The proportion of settlements in local currencies continued to grow, with Russian banks extensively carrying out transactions in the RMB currency, said the ambassador.
“It is clear that the China-Russia contact is not the alleged alliance between a big brother and a little one,” said an international affairs commentator who goes by the pen name Chaoyang Shaoxia in a social media post.
“Instead, it is a friendship of integrity and openness that seeks win-win outcome between gentlemen.”
Regarding Xi’s visit next week, the commentator said it is only natural for leaders of the two neighbors to maintain regular contact and visits, “with or without the Ukraine crisis.”
Other countries cannot dictate the way China and Russia develop their relations, he said.
No targeting of any third party
In recent years, the United States has ramped up its efforts to contain China and Russia. Since the outbreak of the Ukraine crisis, Washington has tried to weaken Russia when it urges Kyiv to “fight until the very last Ukrainian.” Meanwhile, it is promoting an “Indo-Pacific version of NATO,” an alliance system to tighten the siege of China.
In doing so, Washington wants to instigate a new Cold War where the U.S. and Europe would be fighting against China and Russia, said an analyst for Chaoyang Shaoxia.
“However, when the U.S. looks at China-Russia relations through the filter of the Cold War mentality and zero-sum game, it only sees the reflection of its own image,” he said.
He added that Washington’s containment of the two countries has backfired since it only produces an increasingly close “back-to-back” collaborative relationship between Beijing and Moscow.
The analyst warned that closeness might make the U.S. more anxious and insecure since Washington has long seen an alliance between China and Russia, and possibly Iran, as the greatest potential threat to its national security.
China has long made clear that its relations with Russia don’t target any third country and urged no Cold War mentality in international relations.
The way China and Russia develop their strategic partnership of coordination will benefit the two peoples and the world at large, reiterated the Chinese Foreign Ministry spokesperson when briefing the media about Xi’s trip to the country.
“It is entirely different from what certain countries have been doing, including holding on to the Cold War mentality, ganging up with other countries, putting up cliques and stoking bloc confrontation and engaging in hegemonic, domineering and bullying practices,” said Wang Wenbin.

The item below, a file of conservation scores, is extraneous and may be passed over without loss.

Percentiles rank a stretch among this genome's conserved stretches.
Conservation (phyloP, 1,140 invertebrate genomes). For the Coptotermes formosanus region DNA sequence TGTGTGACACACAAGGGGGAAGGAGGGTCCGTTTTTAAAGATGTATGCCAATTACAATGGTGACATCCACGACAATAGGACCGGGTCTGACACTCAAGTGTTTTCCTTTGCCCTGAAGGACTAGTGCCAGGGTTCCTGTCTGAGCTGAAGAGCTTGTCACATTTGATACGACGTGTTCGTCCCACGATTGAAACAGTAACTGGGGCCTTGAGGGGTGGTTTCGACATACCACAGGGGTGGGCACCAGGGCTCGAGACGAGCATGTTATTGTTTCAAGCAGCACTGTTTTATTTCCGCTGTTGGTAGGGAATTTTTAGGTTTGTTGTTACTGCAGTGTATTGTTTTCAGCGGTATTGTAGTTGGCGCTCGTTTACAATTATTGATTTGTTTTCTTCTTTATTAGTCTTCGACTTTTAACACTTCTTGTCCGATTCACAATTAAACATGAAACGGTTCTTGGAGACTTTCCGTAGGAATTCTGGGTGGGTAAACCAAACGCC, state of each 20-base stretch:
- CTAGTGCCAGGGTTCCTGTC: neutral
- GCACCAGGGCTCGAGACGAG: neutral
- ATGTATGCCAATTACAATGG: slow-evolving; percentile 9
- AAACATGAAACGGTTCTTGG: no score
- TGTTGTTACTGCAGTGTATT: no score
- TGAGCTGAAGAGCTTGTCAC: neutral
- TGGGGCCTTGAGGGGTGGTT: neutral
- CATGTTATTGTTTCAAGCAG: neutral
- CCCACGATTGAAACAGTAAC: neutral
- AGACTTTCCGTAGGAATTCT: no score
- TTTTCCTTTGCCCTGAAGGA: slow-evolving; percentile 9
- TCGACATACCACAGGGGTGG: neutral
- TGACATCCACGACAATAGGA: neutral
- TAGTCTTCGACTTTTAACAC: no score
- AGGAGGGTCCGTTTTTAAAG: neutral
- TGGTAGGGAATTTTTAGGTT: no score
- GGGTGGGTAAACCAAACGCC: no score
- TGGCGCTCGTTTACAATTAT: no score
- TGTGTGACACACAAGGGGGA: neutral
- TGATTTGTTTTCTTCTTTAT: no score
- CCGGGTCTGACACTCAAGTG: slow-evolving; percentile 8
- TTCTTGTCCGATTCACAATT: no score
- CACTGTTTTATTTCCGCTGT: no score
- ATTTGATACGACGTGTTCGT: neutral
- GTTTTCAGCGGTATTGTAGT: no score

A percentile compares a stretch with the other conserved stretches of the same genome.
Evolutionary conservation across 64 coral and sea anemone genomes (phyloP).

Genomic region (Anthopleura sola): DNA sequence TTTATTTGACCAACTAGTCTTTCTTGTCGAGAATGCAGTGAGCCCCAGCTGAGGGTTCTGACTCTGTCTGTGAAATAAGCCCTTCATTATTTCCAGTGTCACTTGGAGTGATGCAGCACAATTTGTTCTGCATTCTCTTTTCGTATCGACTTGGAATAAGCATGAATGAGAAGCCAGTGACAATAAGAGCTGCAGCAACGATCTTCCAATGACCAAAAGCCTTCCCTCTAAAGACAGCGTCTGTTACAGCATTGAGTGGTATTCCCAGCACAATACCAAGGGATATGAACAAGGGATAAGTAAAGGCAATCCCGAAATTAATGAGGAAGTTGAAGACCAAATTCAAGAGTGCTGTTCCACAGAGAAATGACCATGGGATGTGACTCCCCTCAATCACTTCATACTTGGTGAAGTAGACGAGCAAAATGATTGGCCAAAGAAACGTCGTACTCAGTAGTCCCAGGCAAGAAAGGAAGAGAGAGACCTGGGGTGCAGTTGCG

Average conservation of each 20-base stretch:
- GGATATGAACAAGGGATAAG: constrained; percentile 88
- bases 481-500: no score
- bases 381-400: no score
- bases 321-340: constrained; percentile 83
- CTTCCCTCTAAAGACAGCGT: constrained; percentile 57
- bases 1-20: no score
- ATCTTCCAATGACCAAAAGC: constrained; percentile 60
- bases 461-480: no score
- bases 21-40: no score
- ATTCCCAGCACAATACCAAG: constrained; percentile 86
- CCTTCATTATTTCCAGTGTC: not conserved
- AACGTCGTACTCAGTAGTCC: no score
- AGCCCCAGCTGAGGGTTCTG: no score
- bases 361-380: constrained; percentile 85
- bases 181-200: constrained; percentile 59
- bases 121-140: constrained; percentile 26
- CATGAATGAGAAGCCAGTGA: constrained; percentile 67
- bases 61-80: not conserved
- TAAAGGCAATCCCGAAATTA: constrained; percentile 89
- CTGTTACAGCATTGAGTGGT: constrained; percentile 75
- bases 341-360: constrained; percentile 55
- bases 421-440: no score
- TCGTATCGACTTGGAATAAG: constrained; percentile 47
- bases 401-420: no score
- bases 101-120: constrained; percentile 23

No blame game on Ukraine
The visit of the Chinese leader to Russia comes amid intensifying geopolitical tensions worldwide, the escalating Ukraine crisis in particular.
At Friday’s press briefing, Wang underscored that Xi’s visit will be a trip for peace. China will uphold an objective and fair position on the Ukraine crisis and play a constructive role in promoting talks for peace, he said.
During a phone call with Chinese State Councilor and Foreign Minister Qin Gang on Thursday, Ukrainian Foreign Minister Dmytro Kuleba briefed Qin on the conflict’s latest developments and the prospect of peace talks.
Kuleba said China’s position paper on the political settlement of the crisis shows its sincerity in promoting a ceasefire and an end to the conflict, and expressed the hope to maintain communication with China.
“We have reasons to believe that during the visit [by President Xi] to Russia, China will, as always, speak out for peace and do its best for peace,” said Chaoyang Shaoxia.
Though neither a maker nor a party to the Ukraine crisis, China has repeatedly made headlines in the U.S. media because of the crisis. A recent example is when U.S. National Security Adviser Jake Sullivan claimed without evidence that “China is considering providing lethal weapons to Russia” and threatened “real costs” for Beijing “if it goes down that road.”
When some in the U.S. trumpet that China should not support “Russia’s aggression” and Beijing must play a role in “persuading Russia to stop the war,” what they really mean is to shift the blame and hold China accountable for the prolonged conflict, said Chaoyang Shaoxia.
However, it is the United States that does not want the Ukraine crisis to cool down, he said, adding that the key to solving the crisis is not in the hands of China but in those of the U.S. and the West.
If they really want China to play a constructive role, the U.S. and the West should support China’s efforts and work together with it, he said.
“[They should] stop manipulating behind the scenes, pouring oil on the fire, diverting conflicts [and] smearing China with false accusations or even threatening it with sanctions.”